Today, we celebrate the feast of All Saints. This year, in many areas of Ontario, the full extent of the festivities on “all hallows’ eve” was canceled due to the pandemic. Yes, disappointing to many, young and old; but traditionally, this night was, in fact, intended as a time of fasting and reflection -- the normative practice on the eve of any major Christian feast -- and not that of commercialized indulgence.
Having grown up in Russia in the early 90s, I remember Halloween as one the first Western traditions to filter in to us through the broken iron curtain. In my English language class, I learned that the curious sounding word was a contraction of “all hallows’ -- that is, all saints’ -- eve”. In our post-communist environment, this bit of information was of course as irrelevant as the custom of trick-or-treating itself, but the significance of All Saints Day began to interest me. Who are the saints? I wondered. The only familiarity I had with the saints as a child was from seeing their stoic, long-suffering, serious faces on the old icons in Russian churches. If being a saint meant forever being serious, then I knew for sure that I could never be one.
The next turn in my winding Christian path took me to an evangelical church, which in its strongly reformed approach, considered the veneration of saints to be a semi-pagan superstition. While trying to maintain, in theory, that all who believe in Christ are saints, in practice, we were always taught that nobody could ever be good enough to really be one. So once again, it seemed that whoever “all saints” were, they did not include me. Not that I ever had any illusions though, as I had not been able to muster any miracles to date, and my attitudes to my neighbour were not always all that saintly.
But with every passing year, and on each day of All Saints, I feel one step closer to that point in my spiritual journey when I might comfortably call myself a saint. An ordinary woman, a mom, and a priest -- none of which amounts to too much in the eyes of this world. All of that -- flawed, short-tempered, and tired – but, a saint! Because a saint is “a flawed person used by God to do divine things”. And that’s me. And you; and the people whose names are inscribed on all other different objects in this church: a whole big cloud of witnesses to God’s unceasing, loving work in the world. Or, you might think of them simply as “our family”.
In our homes, we celebrate our families by gathering, telling the stories of our shared past, and looking at family photographs. Whenever we do this, we remember that we are just the next set of branches on a great big vine, and experience that wondrous sense of connection with the world beyond “here and now”, which is filled with both beauty and tragedy of the scale that greatly surpasses our own hopes and troubles. Myself, I have spent many happy hours as a child looking at our old family albums, containing the photographs dating as far back as the late 1800s. Now, I continue to show them to my children.
And we do something similar at church as part of our observances of saints’ days, don’t we? Their own stories and images comprise a sort of a “family album”. Is it an album of holy, perfect (nonexistent!) people? Some boring people, perhaps -- prudish and excessively proper? Not at all. These are simply the people who have a personal relationship with God; some of them fictional, archetypal Biblical characters, and others -- historical leaders and teachers of the past, who had suffered for or exemplified their faith in remarkable ways.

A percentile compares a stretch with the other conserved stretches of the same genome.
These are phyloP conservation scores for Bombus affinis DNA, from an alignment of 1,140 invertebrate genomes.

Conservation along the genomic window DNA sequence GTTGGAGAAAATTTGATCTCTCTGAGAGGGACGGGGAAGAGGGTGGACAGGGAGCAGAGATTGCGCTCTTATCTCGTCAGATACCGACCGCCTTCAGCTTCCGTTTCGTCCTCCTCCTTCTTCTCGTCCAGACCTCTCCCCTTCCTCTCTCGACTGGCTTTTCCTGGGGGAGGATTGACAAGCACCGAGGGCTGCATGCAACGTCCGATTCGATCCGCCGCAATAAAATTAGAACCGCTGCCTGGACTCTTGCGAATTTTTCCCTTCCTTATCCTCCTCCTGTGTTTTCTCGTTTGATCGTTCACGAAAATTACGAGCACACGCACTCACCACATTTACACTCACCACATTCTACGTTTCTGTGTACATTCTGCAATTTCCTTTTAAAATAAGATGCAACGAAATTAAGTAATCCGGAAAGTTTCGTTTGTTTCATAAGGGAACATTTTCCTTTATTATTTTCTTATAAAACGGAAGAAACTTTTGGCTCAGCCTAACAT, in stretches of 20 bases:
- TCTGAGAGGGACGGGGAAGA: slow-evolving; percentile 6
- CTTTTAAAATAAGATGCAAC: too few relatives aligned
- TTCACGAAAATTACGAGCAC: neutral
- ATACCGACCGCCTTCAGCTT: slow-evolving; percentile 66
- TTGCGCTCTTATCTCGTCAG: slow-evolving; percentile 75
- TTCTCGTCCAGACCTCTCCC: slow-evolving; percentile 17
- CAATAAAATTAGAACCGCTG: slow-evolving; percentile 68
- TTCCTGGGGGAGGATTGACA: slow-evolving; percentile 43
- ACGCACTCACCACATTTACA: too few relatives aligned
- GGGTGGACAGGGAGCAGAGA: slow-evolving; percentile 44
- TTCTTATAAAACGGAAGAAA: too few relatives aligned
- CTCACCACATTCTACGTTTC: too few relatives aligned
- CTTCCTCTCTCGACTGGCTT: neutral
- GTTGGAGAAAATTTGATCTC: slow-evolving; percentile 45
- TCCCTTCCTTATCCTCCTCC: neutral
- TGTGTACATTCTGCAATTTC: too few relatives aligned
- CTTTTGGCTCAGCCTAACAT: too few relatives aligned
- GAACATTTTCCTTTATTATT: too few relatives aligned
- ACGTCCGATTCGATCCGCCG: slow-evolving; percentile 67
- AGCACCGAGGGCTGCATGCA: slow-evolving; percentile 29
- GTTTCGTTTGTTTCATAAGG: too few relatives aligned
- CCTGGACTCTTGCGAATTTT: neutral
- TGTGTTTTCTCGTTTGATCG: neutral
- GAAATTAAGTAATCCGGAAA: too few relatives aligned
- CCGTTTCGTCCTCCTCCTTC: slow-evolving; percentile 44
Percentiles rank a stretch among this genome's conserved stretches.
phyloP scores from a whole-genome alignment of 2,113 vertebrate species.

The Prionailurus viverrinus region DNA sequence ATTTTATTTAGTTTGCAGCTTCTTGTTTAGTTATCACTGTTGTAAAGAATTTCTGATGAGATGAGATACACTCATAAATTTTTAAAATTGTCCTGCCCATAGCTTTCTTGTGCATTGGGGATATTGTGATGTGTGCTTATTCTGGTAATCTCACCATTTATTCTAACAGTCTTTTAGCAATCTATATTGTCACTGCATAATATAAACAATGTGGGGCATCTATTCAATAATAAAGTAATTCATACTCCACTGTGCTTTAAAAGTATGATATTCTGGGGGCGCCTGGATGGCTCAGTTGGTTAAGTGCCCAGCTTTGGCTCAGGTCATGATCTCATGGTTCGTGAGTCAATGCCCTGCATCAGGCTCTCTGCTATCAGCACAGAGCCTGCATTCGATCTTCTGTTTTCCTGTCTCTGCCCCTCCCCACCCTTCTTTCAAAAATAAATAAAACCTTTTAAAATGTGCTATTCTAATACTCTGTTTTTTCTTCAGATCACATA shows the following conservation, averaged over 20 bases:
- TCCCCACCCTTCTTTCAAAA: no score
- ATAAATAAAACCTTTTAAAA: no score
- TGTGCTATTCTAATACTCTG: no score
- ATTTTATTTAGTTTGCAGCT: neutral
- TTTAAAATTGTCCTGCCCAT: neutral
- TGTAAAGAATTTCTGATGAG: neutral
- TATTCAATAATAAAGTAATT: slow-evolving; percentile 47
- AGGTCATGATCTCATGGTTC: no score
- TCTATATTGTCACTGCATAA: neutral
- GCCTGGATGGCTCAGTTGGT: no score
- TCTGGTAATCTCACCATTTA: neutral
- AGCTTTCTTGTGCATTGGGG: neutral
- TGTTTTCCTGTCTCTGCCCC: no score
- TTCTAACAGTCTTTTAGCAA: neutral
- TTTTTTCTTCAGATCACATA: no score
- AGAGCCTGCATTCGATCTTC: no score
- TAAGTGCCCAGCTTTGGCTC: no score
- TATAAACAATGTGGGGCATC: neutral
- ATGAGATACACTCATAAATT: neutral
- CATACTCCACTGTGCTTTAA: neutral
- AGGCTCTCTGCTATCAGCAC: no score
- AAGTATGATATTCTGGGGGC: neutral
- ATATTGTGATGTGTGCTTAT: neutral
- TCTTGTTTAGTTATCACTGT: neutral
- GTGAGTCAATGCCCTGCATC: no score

Once, at my previous church, we had a “children’s focus” as part of the service on All Saints Day. The children’s minister offered the children to see a “real saint”. He made them close their eyes, then held a mirror in front of each of them in turn. The expression on my 5-year-old’s face upon opening his eyes was priceless: “how did THAT get in there?”, he exclaimed. Well, THAT gets here by acquiring the Image of God at the time of our conception. THAT continues to “let the light shine through”, as an old joke would describe a saint, referring to the stained glass portraits in church windows. And I might add, a saint colours the light as it shines through him or her, expressing the universal power of love in unique ways.
At Our Saviour, we don’t have pictures of saints in our windows, but we have this wonderful, abstract pane of multi-couloured glass spanning the entire facade of the building. Could we think of each piece of this window also as representing the unique individuals gathered here who, together, comprise a beautiful whole? What are some memories of the true sense of belonging that you carry with you over your lifetime? Maybe, the ones experienced in these very walls; or in communion with family, nature, arts and music, prayer and meditation. Wherever these experiences took place, let us treasure them, and put them together in a sort of a mental photo album to be shared with each other.
In doing so, may we celebrate our capacity to give and receive love; that is, the very basis for our true belonging in the family of all saints. This connection runs much deeper than theological views, denominational affiliation, Sunday morning rituals, or the choice of prayer books. Today, we do not celebrate the superhuman faith and power of a select few in a given tradition, but the fact that those members of our human family who are now in heaven have already been reconciled for all eternity with God, and with each other. And we, who are still here on earth, let us celebrate and anticipate that kind of harmony in our daily lives with each other. Thanks be to God.